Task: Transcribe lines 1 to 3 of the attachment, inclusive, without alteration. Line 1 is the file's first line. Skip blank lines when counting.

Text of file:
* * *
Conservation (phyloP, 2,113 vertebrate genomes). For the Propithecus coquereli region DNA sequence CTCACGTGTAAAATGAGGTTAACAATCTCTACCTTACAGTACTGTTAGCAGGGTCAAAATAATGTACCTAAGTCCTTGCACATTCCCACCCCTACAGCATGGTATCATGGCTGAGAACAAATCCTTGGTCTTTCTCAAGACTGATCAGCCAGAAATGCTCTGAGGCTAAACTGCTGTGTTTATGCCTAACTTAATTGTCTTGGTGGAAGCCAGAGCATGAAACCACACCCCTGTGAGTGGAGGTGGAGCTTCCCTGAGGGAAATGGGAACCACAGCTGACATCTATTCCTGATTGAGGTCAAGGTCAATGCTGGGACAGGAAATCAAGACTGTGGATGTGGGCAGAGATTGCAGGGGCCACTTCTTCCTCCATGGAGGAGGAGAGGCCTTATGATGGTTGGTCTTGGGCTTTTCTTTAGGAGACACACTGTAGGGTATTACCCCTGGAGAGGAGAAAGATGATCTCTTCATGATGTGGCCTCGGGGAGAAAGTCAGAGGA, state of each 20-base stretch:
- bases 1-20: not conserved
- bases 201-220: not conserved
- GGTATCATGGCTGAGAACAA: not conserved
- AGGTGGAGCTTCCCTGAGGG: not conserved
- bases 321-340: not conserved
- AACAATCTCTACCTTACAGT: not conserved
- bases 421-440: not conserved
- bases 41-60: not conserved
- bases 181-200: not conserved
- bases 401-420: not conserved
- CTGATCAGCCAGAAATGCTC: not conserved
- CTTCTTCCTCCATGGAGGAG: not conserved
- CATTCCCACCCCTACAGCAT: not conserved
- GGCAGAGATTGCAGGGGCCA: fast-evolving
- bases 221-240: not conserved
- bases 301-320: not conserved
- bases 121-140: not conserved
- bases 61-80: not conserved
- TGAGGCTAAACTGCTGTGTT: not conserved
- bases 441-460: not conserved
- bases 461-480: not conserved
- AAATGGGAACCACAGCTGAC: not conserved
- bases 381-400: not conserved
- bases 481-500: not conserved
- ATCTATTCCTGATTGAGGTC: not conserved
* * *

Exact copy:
Conservation (phyloP, 2,113 vertebrate genomes). For the Propithecus coquereli region DNA sequence CTCACGTGTAAAATGAGGTTAACAATCTCTACCTTACAGTACTGTTAGCAGGGTCAAAATAATGTACCTAAGTCCTTGCACATTCCCACCCCTACAGCATGGTATCATGGCTGAGAACAAATCCTTGGTCTTTCTCAAGACTGATCAGCCAGAAATGCTCTGAGGCTAAACTGCTGTGTTTATGCCTAACTTAATTGTCTTGGTGGAAGCCAGAGCATGAAACCACACCCCTGTGAGTGGAGGTGGAGCTTCCCTGAGGGAAATGGGAACCACAGCTGACATCTATTCCTGATTGAGGTCAAGGTCAATGCTGGGACAGGAAATCAAGACTGTGGATGTGGGCAGAGATTGCAGGGGCCACTTCTTCCTCCATGGAGGAGGAGAGGCCTTATGATGGTTGGTCTTGGGCTTTTCTTTAGGAGACACACTGTAGGGTATTACCCCTGGAGAGGAGAAAGATGATCTCTTCATGATGTGGCCTCGGGGAGAAAGTCAGAGGA, state of each 20-base stretch:
- bases 1-20: not conserved
- bases 201-220: not conserved